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Please send your question regarding habitat development and gardening for birds to gardening@birdzilla.com. We'll answer as many as we can and post selected answers here.

Q. Wildlife doesn't just randomly occur in a given area; it is there in response to habitat which meets its needs. What are the four essential elements of a wildlife habitat, including for birds?
DF - Atlanta, GA

A. Food, water, cover (protection from weather and predators) and space to raise a family.

Tom Patrick is president of the Windstar Wildlife Institute. Tom's company provides training and certification in wildlife habitat development programs. Thanks to Tom and some of his Certified Wildlife Habitat Naturalists for answering the questions.

Q. Feeders are used to supplement the foods provided by trees, shrubs, flowers, crops in food plots, vines and ground covers. What are the different types of feeders?
TR - LA, CA.

A. Cylindrical, hopper, suet, hummingbird, squirrel and fruit.

 

Nevada Plants for Wildlife Habitat & Conservation Landscaping
Do you enjoy observing nature...hearing the song of the chickadee...watching hummingbirds fill up on nectar from trumpet vines...listening to the chattering of squirrels...seeing the beauty and grace of a monarch butterfly perched on a milkweed... experiencing the antics of a Mockingbird...the cooing of the Mourning Doves...the swiftness of the Cottontail...and the brilliance of a Cardinal or Baltimore Oriole?

If the answer is "yes", you'll probably want to landscape your property for wildlife so you can experience even more from Mother Nature by attracting more wildlife to your property.

Wildlife doesn't just randomly appear in a given area. It is there because of favorable habitat. The essential elements that you must provide in your habitat are food, water, cover and a place to raise a family. To attract the most wildlife, you need native trees, shrubs, groundcover, vines and wildflowers, many of which will provide food and shelter.

Native or indigenous plants naturally occur in the region in which they evolved. They are adapted to local soil, rainfall and temperature conditions, and have developed natural defenses to many insects and diseases. Because of these traits, native plants will grow with minimal use of water, fertilizers and pesticides. Wildlife species evolve with plants; therefore, they use native plant communities as their habitat. Using native plants helps preserve the balance and beauty of natural ecosystems.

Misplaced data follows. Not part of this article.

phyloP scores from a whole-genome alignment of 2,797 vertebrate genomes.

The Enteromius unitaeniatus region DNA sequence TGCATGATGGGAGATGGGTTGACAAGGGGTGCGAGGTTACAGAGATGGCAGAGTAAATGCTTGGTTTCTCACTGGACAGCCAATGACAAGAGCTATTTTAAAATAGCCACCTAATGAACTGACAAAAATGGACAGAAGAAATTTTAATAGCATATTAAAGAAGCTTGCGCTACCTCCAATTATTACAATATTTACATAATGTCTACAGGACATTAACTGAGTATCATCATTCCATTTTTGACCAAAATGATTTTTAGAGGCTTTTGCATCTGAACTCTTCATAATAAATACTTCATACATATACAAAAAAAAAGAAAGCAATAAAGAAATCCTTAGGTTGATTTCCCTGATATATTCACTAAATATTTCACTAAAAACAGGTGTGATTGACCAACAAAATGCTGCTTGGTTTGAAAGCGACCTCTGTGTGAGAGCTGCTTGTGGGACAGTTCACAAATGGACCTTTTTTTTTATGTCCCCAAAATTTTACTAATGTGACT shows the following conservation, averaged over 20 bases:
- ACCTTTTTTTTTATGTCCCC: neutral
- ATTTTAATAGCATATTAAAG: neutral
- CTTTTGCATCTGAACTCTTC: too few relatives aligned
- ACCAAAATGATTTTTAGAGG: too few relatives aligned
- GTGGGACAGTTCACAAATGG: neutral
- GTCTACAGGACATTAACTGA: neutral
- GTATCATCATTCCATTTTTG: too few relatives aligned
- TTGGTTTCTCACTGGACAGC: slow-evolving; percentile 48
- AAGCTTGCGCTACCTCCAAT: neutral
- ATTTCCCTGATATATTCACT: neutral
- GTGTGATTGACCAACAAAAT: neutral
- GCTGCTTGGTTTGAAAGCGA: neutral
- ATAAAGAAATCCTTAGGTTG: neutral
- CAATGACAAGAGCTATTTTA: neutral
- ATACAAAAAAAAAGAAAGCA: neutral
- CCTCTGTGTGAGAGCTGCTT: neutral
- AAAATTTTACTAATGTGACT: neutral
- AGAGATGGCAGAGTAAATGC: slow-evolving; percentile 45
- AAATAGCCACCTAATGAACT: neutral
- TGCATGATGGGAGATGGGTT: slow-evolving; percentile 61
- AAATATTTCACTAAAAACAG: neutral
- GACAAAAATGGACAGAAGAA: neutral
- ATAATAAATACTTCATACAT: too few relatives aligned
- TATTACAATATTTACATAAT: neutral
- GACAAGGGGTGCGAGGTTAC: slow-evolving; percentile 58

Remember the function served by plants and structures is more important than their appearance. In other words, don't base your planting decisions solely on what a plant looks like. Following are WindStar Wildlife Institute's plant recommendations for wildlife habitats in Nevada.

Trees
River Birch; Eastern Hemlock; Eastern White, Jack and Virginia Pine; Eastern Red and Northern White Cedar; Bald Cypress; Green and White Ash; American Beech; Blackgum; Black Cherry; Shellbark and Shagbark Hickory; Hackberry; Black, Bur, Chinquapin, Pin, Red, Scarlet, Swamp Chestnut, Swamp White and White Oak; Pecan; Persimmon; American Sweetgum; American Sycamore; Tuliptree; and Black Walnut.

Shrubs
Serviceberry, Elderberry, Blackhaw; Floweing, Rough Leaved, Gray, Red-osier and Silky Dogwood; Chokecherry, Nannyberry, Redbud, Shining, Smooth and Staghorn Sumac; Arrowwood; buttonbush; Black Chokeberry; Hazelnut; Ninebark; Wild Plum; Spicebush; and Winterberry

Wildflowers
Blanket Flower; Scarlet Globe Mallow; Sand Dock; Velvetweed; Alpine Wallflower; Scarlet Gaura; Filaree; Shooting Star; Wild Rose; Wax Currant; Evening Primrose; Golden Currant; Golden Banner; Ground Cherry; Prickly Gilia; Prickly Pear; Yellow Violet; Rocky Mountain Bee Plant; Gayfeather; Pasque Flower; Purple Prairie Clover

Grasses
Big and Little Bluestem; Indiangrass; Switchgrass; Hairy Dropseed; Sideouts Grama; Tufted Hairgrass; Woodrush; Indian Ricegrass

The Nevada landscape is represented by sandy deserts, rugged, snow covered mountains, forested mountain slopes and grassy valleys. Located almost entirely within the Great Basin. Nevada can be divided into three main land regions; the Columbia Plateau, the Sierra Nevada, and the Basin and Range Region. In the northeaster corner of Nevada, the land is supported by lava bedrock. Rivers and streams have cut deeply into the bedrock, leaving deep canyons with steep ridges. Near the Idaho border the land turns to open prairie. This is part of the Columbia Plateau. The Sierra Nevada is the rugged mountain range that cuts across a portion of Nevada south of Carson City. Lake Tahoe, a beautiful glacial lake, on the California/Nevada border lies in one of the valleys of the Sierra Nevada. The rest of the state is part of the Basin and Range Region. This region is divided by more than 150 mountain ranges running from north to south. Scattered between all of the ranges are buttes (single lone hills) and mesas (flat-topped mountains) as well as flat valleys with lakes or alkalie flats. The Mohave Native Plant Society can provide lists of plants for a specific region.

For more information on improving your wildlife habitat, visit the WindStar Wildlife Institute web site. On the web site, you can also apply to certify your property as a wildlife habitat, register for the "Certified Wildlife Habitat Naturalist e-Learning course, become a member and sign up for the FREE WindStar Wildlife Garden Weekly e-mail newsletter.


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